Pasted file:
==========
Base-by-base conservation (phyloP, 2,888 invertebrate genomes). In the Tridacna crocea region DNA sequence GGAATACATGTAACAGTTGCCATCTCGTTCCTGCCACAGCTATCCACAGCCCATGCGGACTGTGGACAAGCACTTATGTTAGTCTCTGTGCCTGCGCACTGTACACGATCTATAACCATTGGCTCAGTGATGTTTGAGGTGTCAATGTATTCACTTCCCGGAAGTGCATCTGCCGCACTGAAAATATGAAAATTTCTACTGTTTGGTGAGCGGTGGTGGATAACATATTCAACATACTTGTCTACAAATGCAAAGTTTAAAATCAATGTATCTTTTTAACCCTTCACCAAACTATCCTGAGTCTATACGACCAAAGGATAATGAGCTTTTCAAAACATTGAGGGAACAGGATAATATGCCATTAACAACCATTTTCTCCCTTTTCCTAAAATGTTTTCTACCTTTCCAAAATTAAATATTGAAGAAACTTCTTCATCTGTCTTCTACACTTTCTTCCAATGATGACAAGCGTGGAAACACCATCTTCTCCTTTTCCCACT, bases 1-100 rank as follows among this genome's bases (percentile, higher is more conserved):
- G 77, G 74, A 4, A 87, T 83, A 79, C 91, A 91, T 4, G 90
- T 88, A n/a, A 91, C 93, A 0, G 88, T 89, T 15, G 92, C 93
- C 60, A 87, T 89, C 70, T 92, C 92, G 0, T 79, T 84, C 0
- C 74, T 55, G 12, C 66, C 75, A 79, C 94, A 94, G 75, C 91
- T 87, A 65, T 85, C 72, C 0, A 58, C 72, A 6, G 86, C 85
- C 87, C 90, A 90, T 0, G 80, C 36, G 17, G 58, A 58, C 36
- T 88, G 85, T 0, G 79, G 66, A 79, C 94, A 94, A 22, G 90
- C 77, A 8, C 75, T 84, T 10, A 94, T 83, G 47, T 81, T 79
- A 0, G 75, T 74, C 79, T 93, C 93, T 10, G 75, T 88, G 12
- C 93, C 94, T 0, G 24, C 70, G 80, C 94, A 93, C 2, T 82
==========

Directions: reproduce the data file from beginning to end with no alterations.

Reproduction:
Base-by-base conservation (phyloP, 2,888 invertebrate genomes). In the Tridacna crocea region DNA sequence GGAATACATGTAACAGTTGCCATCTCGTTCCTGCCACAGCTATCCACAGCCCATGCGGACTGTGGACAAGCACTTATGTTAGTCTCTGTGCCTGCGCACTGTACACGATCTATAACCATTGGCTCAGTGATGTTTGAGGTGTCAATGTATTCACTTCCCGGAAGTGCATCTGCCGCACTGAAAATATGAAAATTTCTACTGTTTGGTGAGCGGTGGTGGATAACATATTCAACATACTTGTCTACAAATGCAAAGTTTAAAATCAATGTATCTTTTTAACCCTTCACCAAACTATCCTGAGTCTATACGACCAAAGGATAATGAGCTTTTCAAAACATTGAGGGAACAGGATAATATGCCATTAACAACCATTTTCTCCCTTTTCCTAAAATGTTTTCTACCTTTCCAAAATTAAATATTGAAGAAACTTCTTCATCTGTCTTCTACACTTTCTTCCAATGATGACAAGCGTGGAAACACCATCTTCTCCTTTTCCCACT, bases 1-100 rank as follows among this genome's bases (percentile, higher is more conserved):
- G 77, G 74, A 4, A 87, T 83, A 79, C 91, A 91, T 4, G 90
- T 88, A n/a, A 91, C 93, A 0, G 88, T 89, T 15, G 92, C 93
- C 60, A 87, T 89, C 70, T 92, C 92, G 0, T 79, T 84, C 0
- C 74, T 55, G 12, C 66, C 75, A 79, C 94, A 94, G 75, C 91
- T 87, A 65, T 85, C 72, C 0, A 58, C 72, A 6, G 86, C 85
- C 87, C 90, A 90, T 0, G 80, C 36, G 17, G 58, A 58, C 36
- T 88, G 85, T 0, G 79, G 66, A 79, C 94, A 94, A 22, G 90
- C 77, A 8, C 75, T 84, T 10, A 94, T 83, G 47, T 81, T 79
- A 0, G 75, T 74, C 79, T 93, C 93, T 10, G 75, T 88, G 12
- C 93, C 94, T 0, G 24, C 70, G 80, C 94, A 93, C 2, T 82